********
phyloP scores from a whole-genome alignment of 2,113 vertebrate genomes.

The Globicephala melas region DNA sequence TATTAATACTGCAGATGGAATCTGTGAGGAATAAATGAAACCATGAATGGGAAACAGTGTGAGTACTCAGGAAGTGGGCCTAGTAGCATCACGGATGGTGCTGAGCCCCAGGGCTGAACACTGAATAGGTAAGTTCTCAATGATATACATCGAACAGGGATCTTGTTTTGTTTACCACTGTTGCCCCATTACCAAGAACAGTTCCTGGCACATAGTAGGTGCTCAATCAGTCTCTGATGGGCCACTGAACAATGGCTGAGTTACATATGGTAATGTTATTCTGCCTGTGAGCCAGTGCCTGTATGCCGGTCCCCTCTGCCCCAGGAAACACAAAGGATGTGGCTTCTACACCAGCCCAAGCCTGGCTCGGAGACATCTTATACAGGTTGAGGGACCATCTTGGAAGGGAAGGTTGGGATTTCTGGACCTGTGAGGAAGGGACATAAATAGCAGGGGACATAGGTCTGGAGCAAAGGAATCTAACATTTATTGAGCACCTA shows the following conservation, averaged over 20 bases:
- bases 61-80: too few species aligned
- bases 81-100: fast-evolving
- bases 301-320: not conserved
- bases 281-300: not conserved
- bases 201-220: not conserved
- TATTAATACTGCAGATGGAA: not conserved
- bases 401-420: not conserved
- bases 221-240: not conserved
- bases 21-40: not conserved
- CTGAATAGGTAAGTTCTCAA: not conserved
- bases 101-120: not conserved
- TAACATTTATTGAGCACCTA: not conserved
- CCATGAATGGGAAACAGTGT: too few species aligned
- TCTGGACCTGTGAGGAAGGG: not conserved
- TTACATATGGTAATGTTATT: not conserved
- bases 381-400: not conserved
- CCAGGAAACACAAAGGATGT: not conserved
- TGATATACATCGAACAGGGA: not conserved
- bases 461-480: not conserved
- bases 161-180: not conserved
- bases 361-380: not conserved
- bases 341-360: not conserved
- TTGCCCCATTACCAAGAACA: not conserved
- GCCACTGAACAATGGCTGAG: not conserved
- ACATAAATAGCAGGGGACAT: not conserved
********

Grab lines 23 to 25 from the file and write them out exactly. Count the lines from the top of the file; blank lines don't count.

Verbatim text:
- bases 361-380: not conserved
- bases 341-360: not conserved
- TTGCCCCATTACCAAGAACA: not conserved